[5] Moreau M., Orange N. and Feuilloley M.G.J (2008): Non-thermal plasma technologies: New tools for bio-decontamination, Biotechnology Advances, volume 26(6), 610-617

[6] Morris A., Akan T., McCombs G. B., Hynes W. L., Laroussi M. (2009): Bactericidal effects of non-equilibrium cold plasma on Geobacillus stearothermophilis and Bacillus cerus, J Dent Hyg., 83(2), 55-61

[7] Leipold, F., Schultz-Jensen, N., Kusano, Y., Bindslev H., Jacobsen, T. (2011): Decontamination of objects in a sealed container by means of atmospheric pressure plasmas, Food Control, 22( 8), 1296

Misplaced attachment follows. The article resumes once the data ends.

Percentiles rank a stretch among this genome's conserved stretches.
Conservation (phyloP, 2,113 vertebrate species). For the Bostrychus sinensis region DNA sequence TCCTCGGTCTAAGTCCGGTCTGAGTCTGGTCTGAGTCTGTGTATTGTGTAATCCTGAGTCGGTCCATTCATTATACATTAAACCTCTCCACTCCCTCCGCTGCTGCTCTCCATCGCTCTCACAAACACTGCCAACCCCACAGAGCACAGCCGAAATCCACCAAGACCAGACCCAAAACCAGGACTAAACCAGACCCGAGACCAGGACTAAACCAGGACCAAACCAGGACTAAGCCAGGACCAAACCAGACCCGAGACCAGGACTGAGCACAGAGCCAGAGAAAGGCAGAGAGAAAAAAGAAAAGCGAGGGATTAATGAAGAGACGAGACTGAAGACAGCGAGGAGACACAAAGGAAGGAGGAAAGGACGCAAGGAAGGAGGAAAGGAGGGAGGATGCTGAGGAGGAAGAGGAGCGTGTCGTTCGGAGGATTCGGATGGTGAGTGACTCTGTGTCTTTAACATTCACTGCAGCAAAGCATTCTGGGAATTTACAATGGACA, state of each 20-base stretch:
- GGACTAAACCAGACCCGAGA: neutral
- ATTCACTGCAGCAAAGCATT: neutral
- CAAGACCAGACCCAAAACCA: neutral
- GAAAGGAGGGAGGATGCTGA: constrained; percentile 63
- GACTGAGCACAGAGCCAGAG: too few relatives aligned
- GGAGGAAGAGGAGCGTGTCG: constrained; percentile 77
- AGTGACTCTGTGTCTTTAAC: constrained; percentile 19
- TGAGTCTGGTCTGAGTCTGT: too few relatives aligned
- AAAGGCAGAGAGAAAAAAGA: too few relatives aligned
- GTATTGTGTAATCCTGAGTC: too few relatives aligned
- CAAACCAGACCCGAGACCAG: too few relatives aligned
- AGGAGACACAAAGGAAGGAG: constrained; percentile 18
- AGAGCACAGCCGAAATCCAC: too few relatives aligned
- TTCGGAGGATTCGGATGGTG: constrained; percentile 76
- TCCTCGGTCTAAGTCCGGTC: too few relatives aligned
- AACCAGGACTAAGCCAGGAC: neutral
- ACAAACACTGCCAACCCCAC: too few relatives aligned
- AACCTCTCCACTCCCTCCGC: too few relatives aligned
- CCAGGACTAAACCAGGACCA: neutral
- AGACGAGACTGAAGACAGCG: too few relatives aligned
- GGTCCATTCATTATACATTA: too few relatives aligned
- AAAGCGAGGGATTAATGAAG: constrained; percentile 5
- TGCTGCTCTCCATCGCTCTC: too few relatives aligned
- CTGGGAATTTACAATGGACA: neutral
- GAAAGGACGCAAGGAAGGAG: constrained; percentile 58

Ignition voltage, frequency of RF pulses, length of pulses, main input power, mean pulse current, exposure time, type of gas, density, temperature, size

Plasma equipment 2.2.5 physical, chemical packaging other Data from science literature (ISI Web of knowledge database: Cold plasma & sterilization: 80 articles were found) and sources from internet (Google) were used. WikiSysop :Template:Review document :Template:Review status

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Created by Radek on 15 September 2011, at 10:30